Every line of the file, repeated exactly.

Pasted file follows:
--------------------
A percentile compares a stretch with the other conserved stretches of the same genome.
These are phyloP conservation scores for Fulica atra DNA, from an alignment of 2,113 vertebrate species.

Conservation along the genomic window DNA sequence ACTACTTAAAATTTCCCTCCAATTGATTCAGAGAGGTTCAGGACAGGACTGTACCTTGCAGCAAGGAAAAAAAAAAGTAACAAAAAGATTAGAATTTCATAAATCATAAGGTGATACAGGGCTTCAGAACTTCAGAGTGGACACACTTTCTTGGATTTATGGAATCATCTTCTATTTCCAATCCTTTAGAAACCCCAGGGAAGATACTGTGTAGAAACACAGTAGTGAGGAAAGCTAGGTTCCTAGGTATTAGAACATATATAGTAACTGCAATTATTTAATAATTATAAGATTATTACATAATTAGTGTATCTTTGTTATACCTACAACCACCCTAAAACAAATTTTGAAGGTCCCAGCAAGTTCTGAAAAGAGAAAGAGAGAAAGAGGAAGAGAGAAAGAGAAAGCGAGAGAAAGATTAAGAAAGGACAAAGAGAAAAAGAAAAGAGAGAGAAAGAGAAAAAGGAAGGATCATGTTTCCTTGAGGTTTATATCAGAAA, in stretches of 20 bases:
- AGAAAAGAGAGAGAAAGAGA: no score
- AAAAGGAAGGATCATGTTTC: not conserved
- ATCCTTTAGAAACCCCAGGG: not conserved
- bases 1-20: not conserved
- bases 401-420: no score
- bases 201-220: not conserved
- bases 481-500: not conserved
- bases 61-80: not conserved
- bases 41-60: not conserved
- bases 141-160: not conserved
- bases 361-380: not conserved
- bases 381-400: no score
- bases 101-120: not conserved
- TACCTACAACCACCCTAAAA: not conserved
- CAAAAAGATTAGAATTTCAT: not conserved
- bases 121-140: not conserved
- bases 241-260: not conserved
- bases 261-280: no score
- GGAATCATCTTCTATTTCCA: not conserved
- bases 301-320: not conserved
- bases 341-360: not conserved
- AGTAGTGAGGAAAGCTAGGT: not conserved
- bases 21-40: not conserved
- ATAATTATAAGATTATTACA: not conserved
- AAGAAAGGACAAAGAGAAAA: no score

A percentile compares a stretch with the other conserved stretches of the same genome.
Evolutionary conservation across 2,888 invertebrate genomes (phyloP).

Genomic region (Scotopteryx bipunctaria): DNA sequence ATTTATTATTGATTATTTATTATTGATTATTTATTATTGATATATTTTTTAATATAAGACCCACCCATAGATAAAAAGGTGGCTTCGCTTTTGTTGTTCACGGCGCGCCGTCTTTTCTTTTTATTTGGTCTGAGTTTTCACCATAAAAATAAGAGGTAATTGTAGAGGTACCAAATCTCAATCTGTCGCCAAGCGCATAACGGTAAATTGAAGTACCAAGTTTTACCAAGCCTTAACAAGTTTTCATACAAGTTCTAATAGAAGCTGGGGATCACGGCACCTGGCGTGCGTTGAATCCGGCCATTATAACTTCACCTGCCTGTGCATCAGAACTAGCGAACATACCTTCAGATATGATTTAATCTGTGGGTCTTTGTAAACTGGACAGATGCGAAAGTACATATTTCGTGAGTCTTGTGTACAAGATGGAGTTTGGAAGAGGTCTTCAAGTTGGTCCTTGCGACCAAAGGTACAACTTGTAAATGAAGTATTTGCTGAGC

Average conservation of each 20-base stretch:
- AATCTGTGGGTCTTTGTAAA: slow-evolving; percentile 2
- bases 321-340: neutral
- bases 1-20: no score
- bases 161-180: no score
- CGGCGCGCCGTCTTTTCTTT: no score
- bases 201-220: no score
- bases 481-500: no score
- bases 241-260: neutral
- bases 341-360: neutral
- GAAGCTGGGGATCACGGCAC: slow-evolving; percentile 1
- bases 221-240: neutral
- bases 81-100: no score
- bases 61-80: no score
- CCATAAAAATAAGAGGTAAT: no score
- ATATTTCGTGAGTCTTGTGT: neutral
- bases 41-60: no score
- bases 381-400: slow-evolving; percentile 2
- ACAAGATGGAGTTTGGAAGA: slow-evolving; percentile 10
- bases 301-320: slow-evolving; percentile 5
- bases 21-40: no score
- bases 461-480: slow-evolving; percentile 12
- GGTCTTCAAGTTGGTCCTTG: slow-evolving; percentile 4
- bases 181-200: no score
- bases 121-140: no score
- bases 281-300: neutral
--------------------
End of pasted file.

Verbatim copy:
A percentile compares a stretch with the other conserved stretches of the same genome.
These are phyloP conservation scores for Fulica atra DNA, from an alignment of 2,113 vertebrate species.

Conservation along the genomic window DNA sequence ACTACTTAAAATTTCCCTCCAATTGATTCAGAGAGGTTCAGGACAGGACTGTACCTTGCAGCAAGGAAAAAAAAAAGTAACAAAAAGATTAGAATTTCATAAATCATAAGGTGATACAGGGCTTCAGAACTTCAGAGTGGACACACTTTCTTGGATTTATGGAATCATCTTCTATTTCCAATCCTTTAGAAACCCCAGGGAAGATACTGTGTAGAAACACAGTAGTGAGGAAAGCTAGGTTCCTAGGTATTAGAACATATATAGTAACTGCAATTATTTAATAATTATAAGATTATTACATAATTAGTGTATCTTTGTTATACCTACAACCACCCTAAAACAAATTTTGAAGGTCCCAGCAAGTTCTGAAAAGAGAAAGAGAGAAAGAGGAAGAGAGAAAGAGAAAGCGAGAGAAAGATTAAGAAAGGACAAAGAGAAAAAGAAAAGAGAGAGAAAGAGAAAAAGGAAGGATCATGTTTCCTTGAGGTTTATATCAGAAA, in stretches of 20 bases:
- AGAAAAGAGAGAGAAAGAGA: no score
- AAAAGGAAGGATCATGTTTC: not conserved
- ATCCTTTAGAAACCCCAGGG: not conserved
- bases 1-20: not conserved
- bases 401-420: no score
- bases 201-220: not conserved
- bases 481-500: not conserved
- bases 61-80: not conserved
- bases 41-60: not conserved
- bases 141-160: not conserved
- bases 361-380: not conserved
- bases 381-400: no score
- bases 101-120: not conserved
- TACCTACAACCACCCTAAAA: not conserved
- CAAAAAGATTAGAATTTCAT: not conserved
- bases 121-140: not conserved
- bases 241-260: not conserved
- bases 261-280: no score
- GGAATCATCTTCTATTTCCA: not conserved
- bases 301-320: not conserved
- bases 341-360: not conserved
- AGTAGTGAGGAAAGCTAGGT: not conserved
- bases 21-40: not conserved
- ATAATTATAAGATTATTACA: not conserved
- AAGAAAGGACAAAGAGAAAA: no score

A percentile compares a stretch with the other conserved stretches of the same genome.
Evolutionary conservation across 2,888 invertebrate genomes (phyloP).

Genomic region (Scotopteryx bipunctaria): DNA sequence ATTTATTATTGATTATTTATTATTGATTATTTATTATTGATATATTTTTTAATATAAGACCCACCCATAGATAAAAAGGTGGCTTCGCTTTTGTTGTTCACGGCGCGCCGTCTTTTCTTTTTATTTGGTCTGAGTTTTCACCATAAAAATAAGAGGTAATTGTAGAGGTACCAAATCTCAATCTGTCGCCAAGCGCATAACGGTAAATTGAAGTACCAAGTTTTACCAAGCCTTAACAAGTTTTCATACAAGTTCTAATAGAAGCTGGGGATCACGGCACCTGGCGTGCGTTGAATCCGGCCATTATAACTTCACCTGCCTGTGCATCAGAACTAGCGAACATACCTTCAGATATGATTTAATCTGTGGGTCTTTGTAAACTGGACAGATGCGAAAGTACATATTTCGTGAGTCTTGTGTACAAGATGGAGTTTGGAAGAGGTCTTCAAGTTGGTCCTTGCGACCAAAGGTACAACTTGTAAATGAAGTATTTGCTGAGC

Average conservation of each 20-base stretch:
- AATCTGTGGGTCTTTGTAAA: slow-evolving; percentile 2
- bases 321-340: neutral
- bases 1-20: no score
- bases 161-180: no score
- CGGCGCGCCGTCTTTTCTTT: no score
- bases 201-220: no score
- bases 481-500: no score
- bases 241-260: neutral
- bases 341-360: neutral
- GAAGCTGGGGATCACGGCAC: slow-evolving; percentile 1
- bases 221-240: neutral
- bases 81-100: no score
- bases 61-80: no score
- CCATAAAAATAAGAGGTAAT: no score
- ATATTTCGTGAGTCTTGTGT: neutral
- bases 41-60: no score
- bases 381-400: slow-evolving; percentile 2
- ACAAGATGGAGTTTGGAAGA: slow-evolving; percentile 10
- bases 301-320: slow-evolving; percentile 5
- bases 21-40: no score
- bases 461-480: slow-evolving; percentile 12
- GGTCTTCAAGTTGGTCCTTG: slow-evolving; percentile 4
- bases 181-200: no score
- bases 121-140: no score
- bases 281-300: neutral